Identity

By | February 2, 2017

As part of the PhD process, I’ve been reading through my blog from the beginning. I wrote it, but I have never actually read it – at least not in this way.

I am immediately struck by how my memory of the time doesn’t completely align with what I wrote. I know that what I wrote was a much more accurate reflection of what I was thinking than my memory of that time. There are a few places where I realize that what I wrote doesn’t even begin to capture what I was feeling – I can tell when I was holding back to help protect family members who were reading – but there were many times where I was fearful, in pain, and honest about it – that I don’t actually remember – at least until I read about it.

I’ve also been struck by how well I managed to write through (and see) brain fog. Now I know there are additional brain fog moments – which I haven’t gotten to year – but certainly the early days of taxol, and the cognitive challenges I was facing – I wrote about in some detail. I will write more about this later, once I’ve read more, as I know that my cognitive issues continued for much longer than I realized.

One of the themes of my posts have been my exploration around identity. Heck, the subtext of this site is “I never thought I’d want to identify as a breast cancer survivor”. I was deep into exploration of my identity when I got diagnosed, so it was definitely something that was on the forefront of my mind when I started this blog. What I find interesting now is that the things I was worried about then no longer worry me. I care a lot less about what other people think of me. I’d be naive to say I didn’t care, just that opinions of others are generally less of a concern to me now. It is less of a reason for me making the decisions that I do.

I also wrote a lot about body image. I wrote about my concerns as I was making a decision about surgery. I remember being so opposed to and incensed by reconstruction, and then that changed – and yet the blog doesn’t even begin to express how strong my feelings were. In so many ways, in my memory of that time, I was over-amplifying my outrage in order to compensate for my true desire to reconstruct.

Today was a bit of a landmark day – well maybe not landmark but important. Over the last few months, I have been showing a little of my naked body in the gym change room. Not usually a lot, but really, I was becoming less and less worried about putting moisturizer on my scars before putting my clothes on. In early days, I would only do this in the shower stall, where I knew I had complete privacy. Today, I chose not to worry in any way. I let my towel drop to my feet, and slowly applied moisturizer before putting clothes on. I just didn’t care anymore. I felt like I was even challenging others to ask the question. If anyone stared, it would be a great conversation starter. If someone asked about my scars or my surgery, I could explain, no this was not a cosmetic choice, rather it was cancer that forced my hand. I was OK with it before, but today, I was just a little more brash about it. I just didn’t care what other people thought.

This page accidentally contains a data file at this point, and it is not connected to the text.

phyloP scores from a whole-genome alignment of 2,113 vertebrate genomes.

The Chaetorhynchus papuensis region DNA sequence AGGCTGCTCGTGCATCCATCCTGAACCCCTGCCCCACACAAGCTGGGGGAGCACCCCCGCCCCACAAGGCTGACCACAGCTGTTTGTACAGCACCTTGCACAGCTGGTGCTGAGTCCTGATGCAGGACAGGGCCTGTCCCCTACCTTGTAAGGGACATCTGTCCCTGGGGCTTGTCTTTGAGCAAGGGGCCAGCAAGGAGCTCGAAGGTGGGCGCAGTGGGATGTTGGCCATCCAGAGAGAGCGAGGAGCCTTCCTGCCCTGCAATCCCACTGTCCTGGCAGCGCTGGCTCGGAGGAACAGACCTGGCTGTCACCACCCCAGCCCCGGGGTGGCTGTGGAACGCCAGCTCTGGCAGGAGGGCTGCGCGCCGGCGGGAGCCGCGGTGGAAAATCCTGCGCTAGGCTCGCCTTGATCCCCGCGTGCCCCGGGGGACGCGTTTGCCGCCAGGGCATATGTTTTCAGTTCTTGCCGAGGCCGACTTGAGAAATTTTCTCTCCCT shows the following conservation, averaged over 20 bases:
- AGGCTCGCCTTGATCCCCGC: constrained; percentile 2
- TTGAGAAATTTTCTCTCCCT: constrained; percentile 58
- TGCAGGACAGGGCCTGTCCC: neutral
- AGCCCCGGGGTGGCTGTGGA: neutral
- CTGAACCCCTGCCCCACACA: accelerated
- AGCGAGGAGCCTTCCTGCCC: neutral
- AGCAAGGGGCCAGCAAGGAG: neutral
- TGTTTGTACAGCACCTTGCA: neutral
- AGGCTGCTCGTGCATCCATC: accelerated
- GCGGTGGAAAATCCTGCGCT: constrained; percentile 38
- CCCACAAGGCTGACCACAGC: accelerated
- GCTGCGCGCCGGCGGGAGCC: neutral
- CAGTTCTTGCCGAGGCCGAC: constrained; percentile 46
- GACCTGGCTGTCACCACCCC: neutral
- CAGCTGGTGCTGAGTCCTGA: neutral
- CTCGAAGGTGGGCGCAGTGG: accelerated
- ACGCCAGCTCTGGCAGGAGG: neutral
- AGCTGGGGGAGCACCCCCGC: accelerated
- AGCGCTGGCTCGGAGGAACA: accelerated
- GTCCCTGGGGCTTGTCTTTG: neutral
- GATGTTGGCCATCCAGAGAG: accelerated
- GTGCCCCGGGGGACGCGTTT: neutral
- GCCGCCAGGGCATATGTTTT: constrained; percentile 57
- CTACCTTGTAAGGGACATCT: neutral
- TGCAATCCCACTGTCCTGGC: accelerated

I actually seem to have much less of a concern about what the future may hold. If things don’t go well with our green card application, and we end up moving back to Canada sooner than planned, I’m much less worried about it. I used to worry about having to let go of my doctors – not that I’d want to – but now, I know that I’d be ok with going with the flow. Sure I wouldn’t be happy about it – I don’t want any external factors forcing my decisions, but I also know that I’d manage to do OK regardless of the circumstances.

Today, I’m 3 years older than when I was diagnosed. I’m looking forward to celebrating many more birthdays. Who knows where (or who) I’ll be at this time next year!

One thought on “Identity

  1. scottx5

    Good post and well timed for me. Just dropped out of two courses over essentially the identity issue. It seems identity in some strange way separates us from ourselves. Or worse, it separates us from theory by introducing experience as an interpretative tool when we have perfectly pleasing models to believe in. As the courses were one on Racism and another on Mindfulness, I hadn’t expected such rigid restrictions on the personal.

    One thing from the mindfulness course stuck with me. At some point a person has to stop defending the falsehood of other’s need for you to be other than you are.

    Oh, and happy birthday!!!!

    Reply

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